Getting ready for the big snow

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Lots of good news for skiers, snowboarders and lovers of snow.

First, Ski Sundown in New Hartford opens today with six trails. It’s one of the latest openings for the Connecticut ski area that’s run by Stratford native Bob Switzgable. And it comes at a make or break time for state ski areas that depend on school vacation weeks like Christmas/New Years. Add some natural snow and things get a little nicer.

Unfortunately, Mount Southington remains in the starting gate. On its web site this morning, Southington posted: “Rats! We’re just not getting those low temps that we expect at this time of year. We’re sorry to say that we need to push our projected opening date again. Although there is snow in the current forecast it will be enough to get us all excited about skiing but not enough to actually ski on. Meteorologists seem to agree that the temps will finally fall into a productive snowmaking range Friday and Saturday night. Therefore, if the forecast is correct we are planning to open on Sunday, December 30th. We’re keeping our fingers crossed and can’t wait to see you all on the slopes.”

Massachusetts areas like Jiminy Peak, Catamount and Butternut, all under winter storm warnings, could get up to a much needed foot of fresh snow.

And the best news: most mid to northern New England ski areas are going to get pounded with heavy snow tonight and into Thursday. Well over a foot (maybe two) of snow is forecast for the mountains of northern New England. This storm is a good example of digging a little deeper in the forecasts. Go to the usual weather sites like weather, accuweather and you’ll get the in-town forecasts for say Ludlow, Wilimington and Rutland, Vermont. In Ludlow, weather.com is calling for “five to 9 inches” of snow.” The forecast for Rutland, down the road from Killington, calls for “8 to 14 inches of snow … heaviest along the eastern slopes of the Green Mountains.”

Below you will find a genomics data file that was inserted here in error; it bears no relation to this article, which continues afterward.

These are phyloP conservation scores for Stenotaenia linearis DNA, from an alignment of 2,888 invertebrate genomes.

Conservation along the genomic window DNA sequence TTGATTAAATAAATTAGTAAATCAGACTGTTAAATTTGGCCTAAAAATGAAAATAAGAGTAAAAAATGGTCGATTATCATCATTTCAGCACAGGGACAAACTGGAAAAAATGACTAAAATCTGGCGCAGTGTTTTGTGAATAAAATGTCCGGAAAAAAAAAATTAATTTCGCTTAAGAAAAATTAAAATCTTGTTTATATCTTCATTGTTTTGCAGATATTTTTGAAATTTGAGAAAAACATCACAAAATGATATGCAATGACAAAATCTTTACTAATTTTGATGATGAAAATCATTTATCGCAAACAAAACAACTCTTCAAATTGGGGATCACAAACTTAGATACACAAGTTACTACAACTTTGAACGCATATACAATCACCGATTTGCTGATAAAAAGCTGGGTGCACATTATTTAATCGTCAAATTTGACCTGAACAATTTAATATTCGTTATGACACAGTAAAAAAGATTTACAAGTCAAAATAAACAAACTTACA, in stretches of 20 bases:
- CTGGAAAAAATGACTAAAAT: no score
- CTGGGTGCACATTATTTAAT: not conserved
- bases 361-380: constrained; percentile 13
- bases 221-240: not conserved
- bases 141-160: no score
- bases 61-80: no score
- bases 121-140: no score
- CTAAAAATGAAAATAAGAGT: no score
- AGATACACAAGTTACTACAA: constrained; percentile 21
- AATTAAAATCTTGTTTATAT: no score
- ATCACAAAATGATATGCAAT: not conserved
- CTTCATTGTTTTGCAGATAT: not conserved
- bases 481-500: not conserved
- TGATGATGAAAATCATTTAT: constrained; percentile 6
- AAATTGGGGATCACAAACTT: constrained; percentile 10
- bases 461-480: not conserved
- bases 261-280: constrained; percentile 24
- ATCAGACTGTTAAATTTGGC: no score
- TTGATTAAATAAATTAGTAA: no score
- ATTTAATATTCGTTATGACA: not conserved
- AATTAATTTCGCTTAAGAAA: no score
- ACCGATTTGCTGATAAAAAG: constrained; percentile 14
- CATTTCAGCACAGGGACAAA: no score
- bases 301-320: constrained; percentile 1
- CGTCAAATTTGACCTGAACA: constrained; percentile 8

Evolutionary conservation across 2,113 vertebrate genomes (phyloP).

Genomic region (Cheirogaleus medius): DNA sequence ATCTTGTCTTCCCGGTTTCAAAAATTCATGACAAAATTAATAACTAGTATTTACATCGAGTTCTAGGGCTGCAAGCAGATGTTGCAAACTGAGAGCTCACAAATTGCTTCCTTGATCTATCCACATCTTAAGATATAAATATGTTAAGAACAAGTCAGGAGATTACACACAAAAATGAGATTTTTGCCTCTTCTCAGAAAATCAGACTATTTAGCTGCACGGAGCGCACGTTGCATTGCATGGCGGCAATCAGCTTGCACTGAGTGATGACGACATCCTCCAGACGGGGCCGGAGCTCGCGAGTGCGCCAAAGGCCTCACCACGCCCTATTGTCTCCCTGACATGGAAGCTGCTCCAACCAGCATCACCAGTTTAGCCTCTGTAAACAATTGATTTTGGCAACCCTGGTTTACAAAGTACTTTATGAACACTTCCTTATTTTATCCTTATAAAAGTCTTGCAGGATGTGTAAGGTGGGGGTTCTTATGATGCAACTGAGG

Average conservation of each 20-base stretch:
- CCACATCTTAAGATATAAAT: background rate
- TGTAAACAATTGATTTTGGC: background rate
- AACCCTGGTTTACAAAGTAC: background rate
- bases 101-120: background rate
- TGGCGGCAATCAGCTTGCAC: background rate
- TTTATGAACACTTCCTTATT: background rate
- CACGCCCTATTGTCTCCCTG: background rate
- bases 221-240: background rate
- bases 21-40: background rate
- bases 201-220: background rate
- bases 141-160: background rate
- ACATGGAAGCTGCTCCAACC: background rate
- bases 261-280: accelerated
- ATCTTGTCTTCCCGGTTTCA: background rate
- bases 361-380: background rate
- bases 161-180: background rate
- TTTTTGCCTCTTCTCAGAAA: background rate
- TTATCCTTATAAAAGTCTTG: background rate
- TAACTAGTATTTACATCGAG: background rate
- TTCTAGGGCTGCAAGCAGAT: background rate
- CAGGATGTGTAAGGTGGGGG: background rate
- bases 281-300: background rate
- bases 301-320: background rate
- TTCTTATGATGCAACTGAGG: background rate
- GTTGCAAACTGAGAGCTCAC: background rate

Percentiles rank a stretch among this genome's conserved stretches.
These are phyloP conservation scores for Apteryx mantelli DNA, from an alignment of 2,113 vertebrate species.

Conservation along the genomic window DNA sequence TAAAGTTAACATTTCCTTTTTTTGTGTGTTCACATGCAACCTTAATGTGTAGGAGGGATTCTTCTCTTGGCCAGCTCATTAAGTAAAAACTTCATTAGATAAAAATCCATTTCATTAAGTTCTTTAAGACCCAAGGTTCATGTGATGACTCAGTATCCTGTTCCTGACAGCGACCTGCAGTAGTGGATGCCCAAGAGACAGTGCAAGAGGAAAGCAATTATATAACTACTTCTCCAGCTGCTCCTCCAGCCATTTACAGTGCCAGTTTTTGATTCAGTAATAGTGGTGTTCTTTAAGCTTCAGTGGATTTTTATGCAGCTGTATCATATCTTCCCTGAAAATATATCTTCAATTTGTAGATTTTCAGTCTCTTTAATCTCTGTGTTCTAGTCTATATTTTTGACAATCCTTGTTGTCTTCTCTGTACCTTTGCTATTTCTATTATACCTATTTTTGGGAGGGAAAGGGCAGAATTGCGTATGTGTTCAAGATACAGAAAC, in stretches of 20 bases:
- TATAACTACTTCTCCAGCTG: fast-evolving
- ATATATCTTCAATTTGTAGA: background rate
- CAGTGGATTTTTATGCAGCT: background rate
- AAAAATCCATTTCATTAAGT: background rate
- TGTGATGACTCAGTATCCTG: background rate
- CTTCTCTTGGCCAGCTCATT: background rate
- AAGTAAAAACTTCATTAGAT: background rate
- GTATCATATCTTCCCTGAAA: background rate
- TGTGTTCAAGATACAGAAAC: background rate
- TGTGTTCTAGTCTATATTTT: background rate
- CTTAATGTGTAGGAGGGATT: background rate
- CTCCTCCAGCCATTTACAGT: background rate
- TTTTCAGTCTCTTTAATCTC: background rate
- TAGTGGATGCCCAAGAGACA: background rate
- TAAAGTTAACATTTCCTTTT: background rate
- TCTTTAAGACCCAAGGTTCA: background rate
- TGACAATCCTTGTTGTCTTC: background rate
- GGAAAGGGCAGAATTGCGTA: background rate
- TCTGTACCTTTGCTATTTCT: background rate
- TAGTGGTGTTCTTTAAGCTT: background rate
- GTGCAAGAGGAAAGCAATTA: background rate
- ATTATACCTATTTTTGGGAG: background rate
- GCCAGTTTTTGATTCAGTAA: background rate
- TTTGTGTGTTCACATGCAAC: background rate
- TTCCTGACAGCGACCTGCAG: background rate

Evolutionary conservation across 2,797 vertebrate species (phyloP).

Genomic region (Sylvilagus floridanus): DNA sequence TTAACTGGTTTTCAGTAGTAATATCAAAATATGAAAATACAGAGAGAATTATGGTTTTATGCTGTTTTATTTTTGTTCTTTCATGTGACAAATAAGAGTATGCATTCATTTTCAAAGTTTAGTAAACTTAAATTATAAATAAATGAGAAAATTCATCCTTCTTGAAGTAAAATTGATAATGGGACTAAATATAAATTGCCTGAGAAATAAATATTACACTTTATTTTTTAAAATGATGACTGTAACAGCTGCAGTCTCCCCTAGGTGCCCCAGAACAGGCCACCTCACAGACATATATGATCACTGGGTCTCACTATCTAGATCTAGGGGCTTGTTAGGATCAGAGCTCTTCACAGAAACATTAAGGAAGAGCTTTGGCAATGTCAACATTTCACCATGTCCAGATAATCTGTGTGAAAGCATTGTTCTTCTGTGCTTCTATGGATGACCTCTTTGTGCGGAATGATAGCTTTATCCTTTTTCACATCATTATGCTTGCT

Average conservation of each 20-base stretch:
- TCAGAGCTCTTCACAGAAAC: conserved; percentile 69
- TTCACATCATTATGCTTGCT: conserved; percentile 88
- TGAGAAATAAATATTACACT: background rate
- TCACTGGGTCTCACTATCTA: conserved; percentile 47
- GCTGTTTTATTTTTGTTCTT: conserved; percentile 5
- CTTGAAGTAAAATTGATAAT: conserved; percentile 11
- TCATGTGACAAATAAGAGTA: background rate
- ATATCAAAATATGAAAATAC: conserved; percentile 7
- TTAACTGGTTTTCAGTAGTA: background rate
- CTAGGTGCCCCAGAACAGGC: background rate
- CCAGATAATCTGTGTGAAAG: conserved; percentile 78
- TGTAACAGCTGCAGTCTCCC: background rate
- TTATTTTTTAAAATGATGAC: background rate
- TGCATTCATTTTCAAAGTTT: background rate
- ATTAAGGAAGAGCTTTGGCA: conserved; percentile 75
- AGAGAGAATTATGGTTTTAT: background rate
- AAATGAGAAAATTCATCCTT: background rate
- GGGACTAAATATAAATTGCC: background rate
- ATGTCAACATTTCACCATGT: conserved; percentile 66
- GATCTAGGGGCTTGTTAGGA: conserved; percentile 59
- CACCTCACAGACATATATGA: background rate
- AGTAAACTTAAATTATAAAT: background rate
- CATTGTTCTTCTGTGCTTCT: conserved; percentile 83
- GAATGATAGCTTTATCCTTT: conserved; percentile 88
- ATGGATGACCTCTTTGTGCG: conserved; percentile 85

Sugarbush, that already has 100 percent of its terrain open is in a good position to luck out with the storm.

It reports this morning: “We are under a Winter Storm Warning for Wednesday 7 PM through Friday at 7 AM, with 8-14 inches predicted, heaviest on the eastern slopes of the Green Mountains. Hey, that’s us! Thursday looks like the height of the storm, with the potential for fresh tracks all day long.”

The snowstorm would be an added blessing for Mad River Glen, on the same mountain spin as The Bush. Mad River that relies on natural snow had its prayers answered in the last week with over two feet of snow, just in time for the holiday week. It now has 100 percent of its terrain open.

Above is a National Weather Service map, as of Wednesday morning, showing projected snowfall amounts across western New York and Vermont. Looks nice doesn’t it.? Enough to pack your boards and head north for some deep powder? You might want to wait a day or two because some of the details tend to get buried. That is unless you look at the detailed mountain forecast.

For example, go to the National Weather Service site for the forecast for “Killington, Vermont” and you get this forecast for Thursday:

“Tonight Snow, mainly after 9pm. The snow could be heavy at times. Low around 22. East wind 6 to 11 mph increasing to 13 to 18 mph after midnight. Chance of precipitation is 100%. New snow accumulation of 3 to 7 inches possible.

Thursday Sleet before 9am, then snow and sleet between 9am and 10am, then snow after 10am. The snow could be heavy at times. High near 30. Breezy, with a east wind 14 to 23 mph, with gusts as high as 33 mph. Chance of precipitation is 100%. New snow and sleet accumulation of 5 to 9 inches possible.”

But ….check out the NWS’s Mountain Point Forecast to find out what conditions are expected on the mountain.

TONIGHT…CLOUDY…SNOW. SNOW MAY BE HEAVY AT TIMES AFTER MIDNIGHT. LOW AROUND 21. SOUTHEAST WINDS 30 TO 45 MPH…BECOMING EAST AND INCREASING TO 65 TO 80 MPH AFTER MIDNIGHT. WIND CHILL VALUES AS LOW AS 2 BELOW.

THURSDAY…SUMMITS OBSCURED IN CLOUDS. SNOW. SNOW MAY BE HEAVY AT TIMES. HIGH AROUND 28. EAST WINDS 80 TO 85 MPH…DECREASING TO 60 TO 75 MPH IN THE AFTERNOON. WIND CHILL VALUES AS LOW AS 1 BELOW.

Along with the heavy snow, the big story here is the wind. With those projected wind speeds it’s likely upper mountain lifts will be on “wind hold” for a good part of the day.

Ski areas won’t be hiding that fact, but check the lift, trail and conditions report carefully before deciding to make the plunge.

Before making the trip north, it’s also wise to check road conditions. the 511 web site are wonderful. Vermont 511 not only tells you the truth about road conditions, but has radar and even a few live cams along I-91 and -89. Image at left shows what it looked like early this morning  in Derby, Vermont not far from the Canadian border.

New Hampshire’s 511 site has a few weather stations along I-93 that give you real time weather data like temperatures, precip and the all important visibility.

Maine has an impressive 511 site with loads of weather reporting stations across the state.

Friday and heading into New Year’s looks very good. More snow is expected, cold temperatures won’t leave us and ski areas will rapidly expand terrain.

Hopefully, we’ve turned the corner a winter that had a slow start.

Jim Shay

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